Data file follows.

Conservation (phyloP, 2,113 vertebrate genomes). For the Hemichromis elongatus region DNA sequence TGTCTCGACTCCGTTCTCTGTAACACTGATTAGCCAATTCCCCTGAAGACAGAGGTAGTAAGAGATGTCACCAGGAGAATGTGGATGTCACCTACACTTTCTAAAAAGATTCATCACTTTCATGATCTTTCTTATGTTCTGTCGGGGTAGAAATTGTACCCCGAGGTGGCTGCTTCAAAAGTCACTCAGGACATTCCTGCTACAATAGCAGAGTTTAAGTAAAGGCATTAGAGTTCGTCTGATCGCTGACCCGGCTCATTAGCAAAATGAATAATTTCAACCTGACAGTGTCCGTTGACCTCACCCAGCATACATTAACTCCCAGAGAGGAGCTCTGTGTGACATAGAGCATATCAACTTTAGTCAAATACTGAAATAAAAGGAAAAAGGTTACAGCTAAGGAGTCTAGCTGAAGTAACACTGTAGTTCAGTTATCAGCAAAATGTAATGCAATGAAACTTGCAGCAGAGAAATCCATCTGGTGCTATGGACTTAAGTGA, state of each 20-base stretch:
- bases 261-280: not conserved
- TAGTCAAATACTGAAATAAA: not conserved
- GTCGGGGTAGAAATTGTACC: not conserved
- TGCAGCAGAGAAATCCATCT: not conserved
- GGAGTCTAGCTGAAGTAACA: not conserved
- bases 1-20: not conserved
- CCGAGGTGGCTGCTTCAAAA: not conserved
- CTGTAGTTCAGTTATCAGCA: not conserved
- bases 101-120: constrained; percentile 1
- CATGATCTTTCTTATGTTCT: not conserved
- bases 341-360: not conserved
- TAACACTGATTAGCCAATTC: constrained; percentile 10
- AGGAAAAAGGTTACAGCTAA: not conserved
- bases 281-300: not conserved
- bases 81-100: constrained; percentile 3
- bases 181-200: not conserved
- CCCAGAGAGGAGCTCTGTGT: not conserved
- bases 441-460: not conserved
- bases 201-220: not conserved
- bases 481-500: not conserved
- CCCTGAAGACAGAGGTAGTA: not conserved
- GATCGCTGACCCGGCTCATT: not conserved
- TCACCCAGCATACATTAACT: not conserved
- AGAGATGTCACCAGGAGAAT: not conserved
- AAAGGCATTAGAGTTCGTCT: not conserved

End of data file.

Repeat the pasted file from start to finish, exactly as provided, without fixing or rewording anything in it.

Conservation (phyloP, 2,113 vertebrate genomes). For the Hemichromis elongatus region DNA sequence TGTCTCGACTCCGTTCTCTGTAACACTGATTAGCCAATTCCCCTGAAGACAGAGGTAGTAAGAGATGTCACCAGGAGAATGTGGATGTCACCTACACTTTCTAAAAAGATTCATCACTTTCATGATCTTTCTTATGTTCTGTCGGGGTAGAAATTGTACCCCGAGGTGGCTGCTTCAAAAGTCACTCAGGACATTCCTGCTACAATAGCAGAGTTTAAGTAAAGGCATTAGAGTTCGTCTGATCGCTGACCCGGCTCATTAGCAAAATGAATAATTTCAACCTGACAGTGTCCGTTGACCTCACCCAGCATACATTAACTCCCAGAGAGGAGCTCTGTGTGACATAGAGCATATCAACTTTAGTCAAATACTGAAATAAAAGGAAAAAGGTTACAGCTAAGGAGTCTAGCTGAAGTAACACTGTAGTTCAGTTATCAGCAAAATGTAATGCAATGAAACTTGCAGCAGAGAAATCCATCTGGTGCTATGGACTTAAGTGA, state of each 20-base stretch:
- bases 261-280: not conserved
- TAGTCAAATACTGAAATAAA: not conserved
- GTCGGGGTAGAAATTGTACC: not conserved
- TGCAGCAGAGAAATCCATCT: not conserved
- GGAGTCTAGCTGAAGTAACA: not conserved
- bases 1-20: not conserved
- CCGAGGTGGCTGCTTCAAAA: not conserved
- CTGTAGTTCAGTTATCAGCA: not conserved
- bases 101-120: constrained; percentile 1
- CATGATCTTTCTTATGTTCT: not conserved
- bases 341-360: not conserved
- TAACACTGATTAGCCAATTC: constrained; percentile 10
- AGGAAAAAGGTTACAGCTAA: not conserved
- bases 281-300: not conserved
- bases 81-100: constrained; percentile 3
- bases 181-200: not conserved
- CCCAGAGAGGAGCTCTGTGT: not conserved
- bases 441-460: not conserved
- bases 201-220: not conserved
- bases 481-500: not conserved
- CCCTGAAGACAGAGGTAGTA: not conserved
- GATCGCTGACCCGGCTCATT: not conserved
- TCACCCAGCATACATTAACT: not conserved
- AGAGATGTCACCAGGAGAAT: not conserved
- AAAGGCATTAGAGTTCGTCT: not conserved